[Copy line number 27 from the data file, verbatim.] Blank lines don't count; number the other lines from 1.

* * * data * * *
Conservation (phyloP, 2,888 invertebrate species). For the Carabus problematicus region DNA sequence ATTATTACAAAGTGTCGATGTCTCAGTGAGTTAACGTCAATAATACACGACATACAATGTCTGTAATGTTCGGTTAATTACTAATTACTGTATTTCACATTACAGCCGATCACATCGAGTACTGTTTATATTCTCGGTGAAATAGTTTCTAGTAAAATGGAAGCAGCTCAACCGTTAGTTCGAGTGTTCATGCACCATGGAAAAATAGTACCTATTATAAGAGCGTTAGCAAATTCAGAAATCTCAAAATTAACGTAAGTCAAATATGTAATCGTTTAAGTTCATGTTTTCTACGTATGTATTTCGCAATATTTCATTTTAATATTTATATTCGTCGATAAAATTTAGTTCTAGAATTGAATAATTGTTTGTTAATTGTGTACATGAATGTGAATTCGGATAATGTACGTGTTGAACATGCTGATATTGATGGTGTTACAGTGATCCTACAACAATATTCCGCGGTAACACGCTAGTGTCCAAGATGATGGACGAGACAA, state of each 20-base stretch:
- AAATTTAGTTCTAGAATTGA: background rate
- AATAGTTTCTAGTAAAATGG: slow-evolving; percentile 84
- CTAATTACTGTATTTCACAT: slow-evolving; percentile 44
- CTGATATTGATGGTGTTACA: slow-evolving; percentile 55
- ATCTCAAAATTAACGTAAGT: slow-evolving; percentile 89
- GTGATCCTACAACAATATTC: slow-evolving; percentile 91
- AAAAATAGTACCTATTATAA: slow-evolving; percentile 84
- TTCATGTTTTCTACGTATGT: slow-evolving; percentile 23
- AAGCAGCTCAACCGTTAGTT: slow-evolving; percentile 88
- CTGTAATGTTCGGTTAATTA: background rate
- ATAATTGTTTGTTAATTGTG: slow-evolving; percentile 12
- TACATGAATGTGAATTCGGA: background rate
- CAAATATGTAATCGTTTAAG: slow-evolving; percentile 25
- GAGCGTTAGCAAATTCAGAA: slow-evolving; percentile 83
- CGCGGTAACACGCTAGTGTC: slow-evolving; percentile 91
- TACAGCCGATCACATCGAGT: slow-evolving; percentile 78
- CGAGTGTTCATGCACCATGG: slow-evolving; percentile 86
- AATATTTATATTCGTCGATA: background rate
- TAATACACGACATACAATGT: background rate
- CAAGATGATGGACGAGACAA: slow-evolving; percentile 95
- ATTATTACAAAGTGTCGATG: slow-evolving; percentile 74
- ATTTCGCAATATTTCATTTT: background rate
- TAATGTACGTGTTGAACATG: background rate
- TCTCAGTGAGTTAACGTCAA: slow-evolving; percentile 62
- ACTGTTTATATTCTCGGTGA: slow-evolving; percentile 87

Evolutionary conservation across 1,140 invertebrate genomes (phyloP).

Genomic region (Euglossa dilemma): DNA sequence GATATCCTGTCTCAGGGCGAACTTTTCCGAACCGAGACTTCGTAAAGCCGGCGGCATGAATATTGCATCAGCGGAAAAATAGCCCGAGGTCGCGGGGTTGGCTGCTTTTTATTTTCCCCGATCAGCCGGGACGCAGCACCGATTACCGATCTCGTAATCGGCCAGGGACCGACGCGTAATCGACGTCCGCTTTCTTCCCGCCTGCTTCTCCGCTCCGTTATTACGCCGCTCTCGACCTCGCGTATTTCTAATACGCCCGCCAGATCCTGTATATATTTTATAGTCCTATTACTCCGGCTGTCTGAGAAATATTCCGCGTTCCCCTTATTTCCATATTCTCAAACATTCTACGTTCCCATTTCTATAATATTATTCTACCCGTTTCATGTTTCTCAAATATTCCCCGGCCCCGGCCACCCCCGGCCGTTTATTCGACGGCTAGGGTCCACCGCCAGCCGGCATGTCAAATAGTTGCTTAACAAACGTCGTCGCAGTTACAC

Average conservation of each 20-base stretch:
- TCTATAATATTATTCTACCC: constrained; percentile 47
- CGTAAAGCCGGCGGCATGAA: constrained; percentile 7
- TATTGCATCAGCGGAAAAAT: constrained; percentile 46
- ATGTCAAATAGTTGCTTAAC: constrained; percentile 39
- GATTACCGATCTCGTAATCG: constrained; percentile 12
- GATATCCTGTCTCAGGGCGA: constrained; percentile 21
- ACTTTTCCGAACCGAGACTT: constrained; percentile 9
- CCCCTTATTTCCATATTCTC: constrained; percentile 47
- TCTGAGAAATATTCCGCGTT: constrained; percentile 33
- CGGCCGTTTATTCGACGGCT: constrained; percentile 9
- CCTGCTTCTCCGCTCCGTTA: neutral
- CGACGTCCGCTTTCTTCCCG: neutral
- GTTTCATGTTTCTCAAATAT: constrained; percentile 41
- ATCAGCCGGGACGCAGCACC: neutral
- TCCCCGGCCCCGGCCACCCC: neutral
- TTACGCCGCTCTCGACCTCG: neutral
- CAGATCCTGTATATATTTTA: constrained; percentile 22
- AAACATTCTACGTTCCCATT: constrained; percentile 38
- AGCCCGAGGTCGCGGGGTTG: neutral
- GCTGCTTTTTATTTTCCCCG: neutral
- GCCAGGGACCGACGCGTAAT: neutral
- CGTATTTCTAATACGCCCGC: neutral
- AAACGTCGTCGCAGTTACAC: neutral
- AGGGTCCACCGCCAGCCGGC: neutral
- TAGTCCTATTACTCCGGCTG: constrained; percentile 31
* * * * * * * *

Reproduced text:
Evolutionary conservation across 1,140 invertebrate genomes (phyloP).